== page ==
You’re on a road trip, contentedly cruising along, and the feeling hits you or someone else in your vehicle. You need a restroom. Now.
One of this blog’s objectives is to provide information you won’t find anywhere else. Which brings me to a topic that affects everyone, but is seldom discussed: What do you do when nature calls? Especially, what do you do if you’re miles from anywhere?
Here are five tips for road trippers:
1. Know each person’s preferences.
Just as answering nature’s call is a very personal thing, so, too, is where someone is comfortable answering that call.
I admit I’m fine using just about any place where I can’t be seen as a men’s room. My grown-up daughter, on the other hand, must have a clean bathroom with a flush toilet. Most people, my wife included, are somewhere between those extremes. Any time you’re on a road trip with a family, group or just one special person, everyone needs to know everyone else’s preferences and respect them.
2. Know your choices.
What are the bathroom choices for road trippers?
- Rest areas on major highways. My daughter says no, she finds them creepy. She may be more selective than most people. By the way, I have an app on my iPhone called Rest Areas that shows their locations on a map and lists their facilities. Warning for Californians: Many state rest areas are closed “for repairs” for long periods of time. This tends to affect the longest stretches of interstate highways in the desert, the worst being from Indio to Blythe along I-10. I’ve never encountered this in other states.
- National/state park visitor centers. These generally have clean restrooms. Often, the restrooms are available when the center is closed.
- National/state park campgrounds and picnic areas. Many have outhouses rather than flush toilets.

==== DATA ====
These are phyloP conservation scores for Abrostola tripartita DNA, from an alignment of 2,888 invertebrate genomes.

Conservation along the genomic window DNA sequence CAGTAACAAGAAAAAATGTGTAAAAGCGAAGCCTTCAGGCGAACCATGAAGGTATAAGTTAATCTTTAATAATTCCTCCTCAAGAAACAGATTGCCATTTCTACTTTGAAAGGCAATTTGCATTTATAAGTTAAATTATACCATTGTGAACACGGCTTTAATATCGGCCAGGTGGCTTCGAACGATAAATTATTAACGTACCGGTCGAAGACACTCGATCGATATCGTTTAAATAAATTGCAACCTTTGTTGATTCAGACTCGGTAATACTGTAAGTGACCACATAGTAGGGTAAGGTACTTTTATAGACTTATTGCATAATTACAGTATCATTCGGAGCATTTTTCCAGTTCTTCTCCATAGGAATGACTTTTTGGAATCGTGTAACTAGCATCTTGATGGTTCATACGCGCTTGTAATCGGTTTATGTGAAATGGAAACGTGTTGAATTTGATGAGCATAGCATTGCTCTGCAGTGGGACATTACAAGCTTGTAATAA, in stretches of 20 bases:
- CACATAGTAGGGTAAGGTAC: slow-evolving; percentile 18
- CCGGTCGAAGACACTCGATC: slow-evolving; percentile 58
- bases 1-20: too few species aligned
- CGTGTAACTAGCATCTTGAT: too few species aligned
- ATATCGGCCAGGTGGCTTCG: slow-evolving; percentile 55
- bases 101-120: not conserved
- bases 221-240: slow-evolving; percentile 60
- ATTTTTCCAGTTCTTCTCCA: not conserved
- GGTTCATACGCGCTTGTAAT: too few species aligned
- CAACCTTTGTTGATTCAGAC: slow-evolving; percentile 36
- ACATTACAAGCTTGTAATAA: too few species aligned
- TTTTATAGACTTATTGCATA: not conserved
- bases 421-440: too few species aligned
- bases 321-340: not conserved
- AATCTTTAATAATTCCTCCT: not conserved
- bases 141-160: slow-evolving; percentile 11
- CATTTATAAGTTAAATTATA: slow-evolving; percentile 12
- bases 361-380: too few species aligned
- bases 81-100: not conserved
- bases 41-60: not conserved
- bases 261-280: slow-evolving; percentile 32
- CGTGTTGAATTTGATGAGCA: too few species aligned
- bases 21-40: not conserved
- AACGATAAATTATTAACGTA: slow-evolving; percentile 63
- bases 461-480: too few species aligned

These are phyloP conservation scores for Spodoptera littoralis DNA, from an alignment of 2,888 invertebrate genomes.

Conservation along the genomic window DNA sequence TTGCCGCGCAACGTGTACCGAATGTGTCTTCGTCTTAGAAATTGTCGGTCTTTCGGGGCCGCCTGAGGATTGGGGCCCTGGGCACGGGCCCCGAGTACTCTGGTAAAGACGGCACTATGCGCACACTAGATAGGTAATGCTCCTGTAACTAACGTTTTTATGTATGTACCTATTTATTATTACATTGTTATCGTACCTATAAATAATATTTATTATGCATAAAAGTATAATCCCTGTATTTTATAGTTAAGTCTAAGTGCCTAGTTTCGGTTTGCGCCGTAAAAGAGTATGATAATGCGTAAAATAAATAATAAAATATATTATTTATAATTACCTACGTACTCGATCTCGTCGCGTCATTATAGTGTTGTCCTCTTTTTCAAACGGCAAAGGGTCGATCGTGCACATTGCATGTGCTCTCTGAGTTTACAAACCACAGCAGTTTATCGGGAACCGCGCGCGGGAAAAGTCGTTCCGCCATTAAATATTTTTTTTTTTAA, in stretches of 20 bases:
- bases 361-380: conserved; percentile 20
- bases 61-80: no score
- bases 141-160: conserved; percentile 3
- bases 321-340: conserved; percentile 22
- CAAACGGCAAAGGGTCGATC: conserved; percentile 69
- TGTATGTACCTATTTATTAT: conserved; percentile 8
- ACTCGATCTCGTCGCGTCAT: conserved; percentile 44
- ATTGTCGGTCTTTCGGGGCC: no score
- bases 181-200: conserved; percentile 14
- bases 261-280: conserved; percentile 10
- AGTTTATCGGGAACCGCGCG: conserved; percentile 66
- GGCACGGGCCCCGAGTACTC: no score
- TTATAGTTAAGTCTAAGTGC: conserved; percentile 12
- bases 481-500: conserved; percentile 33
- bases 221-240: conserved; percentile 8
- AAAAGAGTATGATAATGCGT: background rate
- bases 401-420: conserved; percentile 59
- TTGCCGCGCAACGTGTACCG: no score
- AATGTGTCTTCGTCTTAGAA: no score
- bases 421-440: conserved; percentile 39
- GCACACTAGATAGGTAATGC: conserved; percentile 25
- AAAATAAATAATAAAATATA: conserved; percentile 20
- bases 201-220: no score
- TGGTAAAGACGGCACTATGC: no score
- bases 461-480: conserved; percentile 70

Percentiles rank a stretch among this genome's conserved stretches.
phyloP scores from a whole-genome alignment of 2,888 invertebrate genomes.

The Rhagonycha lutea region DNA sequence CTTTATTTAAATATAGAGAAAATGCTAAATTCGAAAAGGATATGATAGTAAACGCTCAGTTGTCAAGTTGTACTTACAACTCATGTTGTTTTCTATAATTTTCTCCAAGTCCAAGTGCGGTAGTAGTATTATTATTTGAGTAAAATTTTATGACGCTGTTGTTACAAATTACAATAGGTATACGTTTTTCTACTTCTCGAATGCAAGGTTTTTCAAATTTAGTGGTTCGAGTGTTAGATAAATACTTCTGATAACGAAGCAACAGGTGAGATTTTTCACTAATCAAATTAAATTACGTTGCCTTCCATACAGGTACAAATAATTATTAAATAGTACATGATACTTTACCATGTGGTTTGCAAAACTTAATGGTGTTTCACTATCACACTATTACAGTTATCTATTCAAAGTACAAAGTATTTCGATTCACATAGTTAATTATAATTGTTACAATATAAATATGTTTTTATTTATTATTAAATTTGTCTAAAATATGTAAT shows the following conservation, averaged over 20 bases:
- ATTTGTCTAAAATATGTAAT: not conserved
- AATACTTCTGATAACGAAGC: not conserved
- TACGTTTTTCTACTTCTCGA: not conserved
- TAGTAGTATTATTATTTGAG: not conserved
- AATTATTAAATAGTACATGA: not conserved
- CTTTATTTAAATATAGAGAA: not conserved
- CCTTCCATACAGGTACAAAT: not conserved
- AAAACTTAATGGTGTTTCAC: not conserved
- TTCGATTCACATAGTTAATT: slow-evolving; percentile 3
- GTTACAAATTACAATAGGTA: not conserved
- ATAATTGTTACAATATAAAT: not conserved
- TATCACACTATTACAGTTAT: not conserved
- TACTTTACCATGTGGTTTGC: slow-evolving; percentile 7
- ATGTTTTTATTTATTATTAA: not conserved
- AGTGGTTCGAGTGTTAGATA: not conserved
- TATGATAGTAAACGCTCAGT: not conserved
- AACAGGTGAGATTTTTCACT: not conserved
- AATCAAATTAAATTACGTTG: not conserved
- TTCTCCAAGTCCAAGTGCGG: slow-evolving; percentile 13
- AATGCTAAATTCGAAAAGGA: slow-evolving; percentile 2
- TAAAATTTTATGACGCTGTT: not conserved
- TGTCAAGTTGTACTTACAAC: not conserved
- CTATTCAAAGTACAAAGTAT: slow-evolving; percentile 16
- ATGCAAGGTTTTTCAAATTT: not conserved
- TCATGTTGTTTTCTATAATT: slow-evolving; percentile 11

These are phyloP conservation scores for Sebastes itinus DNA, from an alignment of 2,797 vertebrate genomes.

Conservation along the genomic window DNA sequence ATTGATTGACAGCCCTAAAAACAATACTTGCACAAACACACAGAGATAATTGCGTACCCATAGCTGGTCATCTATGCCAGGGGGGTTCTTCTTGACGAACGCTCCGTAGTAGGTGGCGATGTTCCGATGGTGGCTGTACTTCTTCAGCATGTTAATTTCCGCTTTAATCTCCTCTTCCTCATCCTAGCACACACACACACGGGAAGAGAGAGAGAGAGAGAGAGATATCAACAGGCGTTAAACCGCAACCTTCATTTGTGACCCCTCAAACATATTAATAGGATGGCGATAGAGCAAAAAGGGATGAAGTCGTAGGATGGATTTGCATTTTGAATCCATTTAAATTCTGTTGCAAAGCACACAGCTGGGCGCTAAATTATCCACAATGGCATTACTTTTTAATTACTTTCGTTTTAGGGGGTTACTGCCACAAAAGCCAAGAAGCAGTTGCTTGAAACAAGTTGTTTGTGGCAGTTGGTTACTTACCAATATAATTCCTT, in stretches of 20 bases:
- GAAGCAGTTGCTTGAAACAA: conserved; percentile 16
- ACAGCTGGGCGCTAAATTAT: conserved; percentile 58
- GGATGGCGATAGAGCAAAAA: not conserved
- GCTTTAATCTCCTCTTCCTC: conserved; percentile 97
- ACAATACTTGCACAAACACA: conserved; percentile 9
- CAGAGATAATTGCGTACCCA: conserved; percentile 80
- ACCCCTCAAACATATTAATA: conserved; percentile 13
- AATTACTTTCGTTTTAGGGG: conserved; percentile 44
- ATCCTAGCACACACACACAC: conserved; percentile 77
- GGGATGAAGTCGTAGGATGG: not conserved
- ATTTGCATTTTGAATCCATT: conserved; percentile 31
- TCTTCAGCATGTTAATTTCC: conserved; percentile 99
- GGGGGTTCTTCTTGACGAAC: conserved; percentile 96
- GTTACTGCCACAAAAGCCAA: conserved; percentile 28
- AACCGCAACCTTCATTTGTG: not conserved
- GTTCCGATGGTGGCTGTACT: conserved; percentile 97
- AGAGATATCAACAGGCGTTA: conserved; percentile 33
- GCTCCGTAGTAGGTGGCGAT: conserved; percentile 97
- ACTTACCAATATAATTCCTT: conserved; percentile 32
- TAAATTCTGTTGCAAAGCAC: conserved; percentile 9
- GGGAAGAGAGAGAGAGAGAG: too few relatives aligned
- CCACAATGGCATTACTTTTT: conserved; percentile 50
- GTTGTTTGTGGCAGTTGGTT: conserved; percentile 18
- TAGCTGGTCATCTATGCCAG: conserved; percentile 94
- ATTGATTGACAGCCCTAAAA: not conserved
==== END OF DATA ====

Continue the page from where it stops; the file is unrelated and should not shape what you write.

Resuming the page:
- My daughter recommends Starbucks. I don’t drink coffee, so I use McDonalds if I’m in a city. I’m sure you have your own preferences. Gas stations and convenience stores vary; some have restrooms, and some don’t. You’re more likely to find acceptable restrooms at gas stations/convenience stores outside major cities.
3. Know your routes.
What’s available on your road trip route? If you’re planning to drive from Tonopah to Ely, Nevada, on US 6 (pictured at the top of this post), there’s absolutely nothing for 163 miles! The longest stretch of interstate highway I know without gas is on I-70 from Salina to Green River, Utah. There are a couple of rest areas, but they may be for westbound or eastbound traffic only.
Long stretches without restrooms are common in the West, less so east of the Rockies. Look on your map for cities and towns. They’ll typically have available restrooms.
Be sure you’re familiar with available facilities along routes you travel frequently.
4. Use available restrooms.
Use the restroom whenever you’re someplace that has one. This includes meal or gas stops. Also, be sure everyone uses the bathroom before setting out in the morning. Another tip: Give your body time to process your morning coffee before setting out for the day.
5. Plan ahead.
Planning for restroom stops is an essential part of road trip planning. Please follow Tips #1 through #4. You’ll be glad you did.